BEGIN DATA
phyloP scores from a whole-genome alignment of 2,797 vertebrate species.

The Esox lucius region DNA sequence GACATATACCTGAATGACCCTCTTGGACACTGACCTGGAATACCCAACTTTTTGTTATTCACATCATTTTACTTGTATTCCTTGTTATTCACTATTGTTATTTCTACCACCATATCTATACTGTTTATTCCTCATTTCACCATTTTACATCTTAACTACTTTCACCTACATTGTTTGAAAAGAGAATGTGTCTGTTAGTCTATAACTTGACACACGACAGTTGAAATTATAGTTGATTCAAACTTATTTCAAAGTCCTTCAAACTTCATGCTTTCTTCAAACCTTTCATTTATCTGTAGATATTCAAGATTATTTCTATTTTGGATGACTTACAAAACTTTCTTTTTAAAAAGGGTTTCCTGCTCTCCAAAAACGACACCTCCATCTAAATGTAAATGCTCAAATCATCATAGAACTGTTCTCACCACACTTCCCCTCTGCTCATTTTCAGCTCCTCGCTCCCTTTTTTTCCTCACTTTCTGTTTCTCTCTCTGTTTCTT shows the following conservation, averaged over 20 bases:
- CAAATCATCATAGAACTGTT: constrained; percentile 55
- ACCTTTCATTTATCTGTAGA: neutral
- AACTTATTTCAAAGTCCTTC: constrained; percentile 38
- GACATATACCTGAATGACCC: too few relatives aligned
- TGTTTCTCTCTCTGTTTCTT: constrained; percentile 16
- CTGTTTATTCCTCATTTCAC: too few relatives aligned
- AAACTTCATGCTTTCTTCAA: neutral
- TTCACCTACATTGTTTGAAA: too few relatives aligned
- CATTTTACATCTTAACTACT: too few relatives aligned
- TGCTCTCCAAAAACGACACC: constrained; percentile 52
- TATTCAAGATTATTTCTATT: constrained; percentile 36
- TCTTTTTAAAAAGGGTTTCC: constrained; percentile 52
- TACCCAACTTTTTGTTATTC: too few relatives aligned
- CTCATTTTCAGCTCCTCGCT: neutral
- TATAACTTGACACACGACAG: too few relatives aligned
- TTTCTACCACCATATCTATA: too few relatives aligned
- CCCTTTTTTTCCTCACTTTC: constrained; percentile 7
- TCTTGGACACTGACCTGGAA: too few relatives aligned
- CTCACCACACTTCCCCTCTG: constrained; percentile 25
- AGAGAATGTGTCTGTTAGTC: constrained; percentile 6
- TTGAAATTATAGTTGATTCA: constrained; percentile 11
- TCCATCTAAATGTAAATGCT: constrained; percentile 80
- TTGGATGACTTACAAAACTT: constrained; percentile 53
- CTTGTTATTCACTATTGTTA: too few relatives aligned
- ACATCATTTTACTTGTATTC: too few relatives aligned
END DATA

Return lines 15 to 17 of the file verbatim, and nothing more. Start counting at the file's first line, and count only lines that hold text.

- TACCCAACTTTTTGTTATTC: too few relatives aligned
- CTCATTTTCAGCTCCTCGCT: neutral
- TATAACTTGACACACGACAG: too few relatives aligned